Now that the costly and intense presidential election is finally behind us, it’s time to focus on the next big thing in the lives of Americans: Thanksgiving.
After a heated election and a devastating hurricane, the public is weary, emotionally drained and ready to spend some quality time with the people we love. But before we can sit at the dinner table beside our crazy uncles and gaze upon that steaming turkey, millions of us will have to overcome one last obstacle:
The airline industry.
Just when you thought your flight couldn’t get any more expensive, dehumanizing and unreliable, we bring bad news: flights and airports will be even more packed than usual during the coming holiday season. We’re guessing you didn’t believe that could be true, but it is.
Here are the stats to prove it: the average flight in Thanksgiving 2011 was 82% full. In 2012 that number will increase to 90%, with the overall number of travelers 3% higher this year than last. In fact, Airlines for America reports that 24 million Americans will travel between November 16 and November 27. While the number of Americans flying has increased, the airlines themselves have slashed costs, reduced services and stopped running unprofitable routes. Supply and demand–you get it!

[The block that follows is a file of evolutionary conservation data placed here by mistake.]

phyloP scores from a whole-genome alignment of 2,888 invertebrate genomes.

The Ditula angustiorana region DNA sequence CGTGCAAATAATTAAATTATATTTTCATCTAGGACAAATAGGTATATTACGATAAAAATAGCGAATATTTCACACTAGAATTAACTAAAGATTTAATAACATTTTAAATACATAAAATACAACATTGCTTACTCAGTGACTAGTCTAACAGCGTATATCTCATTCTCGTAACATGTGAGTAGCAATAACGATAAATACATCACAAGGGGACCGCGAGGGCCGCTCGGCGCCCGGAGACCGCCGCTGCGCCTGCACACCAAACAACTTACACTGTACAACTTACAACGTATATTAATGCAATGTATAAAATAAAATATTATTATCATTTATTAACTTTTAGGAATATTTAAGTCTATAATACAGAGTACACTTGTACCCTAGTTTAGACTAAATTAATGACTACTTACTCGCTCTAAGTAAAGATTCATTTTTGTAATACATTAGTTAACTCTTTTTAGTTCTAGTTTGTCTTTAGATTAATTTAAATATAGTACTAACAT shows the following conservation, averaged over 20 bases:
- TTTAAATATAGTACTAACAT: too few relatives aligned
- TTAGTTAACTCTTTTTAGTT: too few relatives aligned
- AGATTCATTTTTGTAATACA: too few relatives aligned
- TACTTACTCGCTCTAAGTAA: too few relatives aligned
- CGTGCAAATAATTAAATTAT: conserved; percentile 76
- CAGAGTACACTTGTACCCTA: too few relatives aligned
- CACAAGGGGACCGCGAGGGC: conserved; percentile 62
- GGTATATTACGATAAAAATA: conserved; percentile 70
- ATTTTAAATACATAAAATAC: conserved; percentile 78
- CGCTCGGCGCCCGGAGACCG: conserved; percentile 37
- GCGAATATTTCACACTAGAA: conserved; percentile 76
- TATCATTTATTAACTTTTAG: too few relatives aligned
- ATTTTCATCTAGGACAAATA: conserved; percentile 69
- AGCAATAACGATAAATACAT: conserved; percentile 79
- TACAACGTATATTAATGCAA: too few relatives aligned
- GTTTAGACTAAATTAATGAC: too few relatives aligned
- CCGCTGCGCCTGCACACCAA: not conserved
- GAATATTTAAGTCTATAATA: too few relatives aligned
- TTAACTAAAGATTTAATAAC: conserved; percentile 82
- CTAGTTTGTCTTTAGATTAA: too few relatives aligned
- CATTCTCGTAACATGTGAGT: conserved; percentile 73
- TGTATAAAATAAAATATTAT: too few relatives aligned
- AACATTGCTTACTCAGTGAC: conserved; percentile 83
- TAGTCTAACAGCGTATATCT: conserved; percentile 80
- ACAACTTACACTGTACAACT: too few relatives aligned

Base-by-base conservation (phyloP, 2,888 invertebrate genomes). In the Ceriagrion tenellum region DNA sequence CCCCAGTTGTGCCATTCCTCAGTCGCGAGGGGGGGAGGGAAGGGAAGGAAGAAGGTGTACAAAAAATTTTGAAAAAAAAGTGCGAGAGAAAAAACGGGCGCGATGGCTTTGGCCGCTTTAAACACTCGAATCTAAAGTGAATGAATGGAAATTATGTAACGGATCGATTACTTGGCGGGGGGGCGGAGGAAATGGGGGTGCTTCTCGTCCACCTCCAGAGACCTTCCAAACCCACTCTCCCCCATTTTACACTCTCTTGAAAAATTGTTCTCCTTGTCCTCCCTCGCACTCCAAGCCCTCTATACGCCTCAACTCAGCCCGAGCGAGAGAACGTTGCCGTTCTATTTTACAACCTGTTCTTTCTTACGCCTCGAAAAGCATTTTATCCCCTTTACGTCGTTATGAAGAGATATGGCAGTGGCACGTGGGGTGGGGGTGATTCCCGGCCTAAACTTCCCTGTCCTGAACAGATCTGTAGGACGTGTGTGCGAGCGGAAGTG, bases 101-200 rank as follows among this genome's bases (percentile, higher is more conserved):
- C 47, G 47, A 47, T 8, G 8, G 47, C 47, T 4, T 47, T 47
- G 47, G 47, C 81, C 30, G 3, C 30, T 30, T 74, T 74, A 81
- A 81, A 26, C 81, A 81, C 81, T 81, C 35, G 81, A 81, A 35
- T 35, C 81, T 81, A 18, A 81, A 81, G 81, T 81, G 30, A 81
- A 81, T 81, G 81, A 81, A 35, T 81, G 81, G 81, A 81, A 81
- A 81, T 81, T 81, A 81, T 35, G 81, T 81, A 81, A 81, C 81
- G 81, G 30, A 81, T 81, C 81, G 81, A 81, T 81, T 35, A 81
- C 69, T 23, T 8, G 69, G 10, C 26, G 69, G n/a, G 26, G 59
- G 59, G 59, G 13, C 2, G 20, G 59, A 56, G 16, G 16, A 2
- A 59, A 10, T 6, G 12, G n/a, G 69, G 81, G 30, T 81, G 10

Like every other industry, the airline business wants to maximize profits while minimizing expenses. But does the biz now risk reaching a tipping point at which travelers turn to alternative means of getting from one place to another–or decide to stay home and save the trouble?
Will the public ever turn its back on the airline industry, or are we simply so dependent on is services that the act of raising our expectations is only a pipe dream?
The truth, as usual, lies somewhere in the middle of the complex and co-dependent relationship the public has with the airline industry. We need it–and we hate it accordingly. As the industry nickels and dimes us every step of the way and tells us to take off our shoes and turn off our iPhones, we take it.
Why? Because we have to.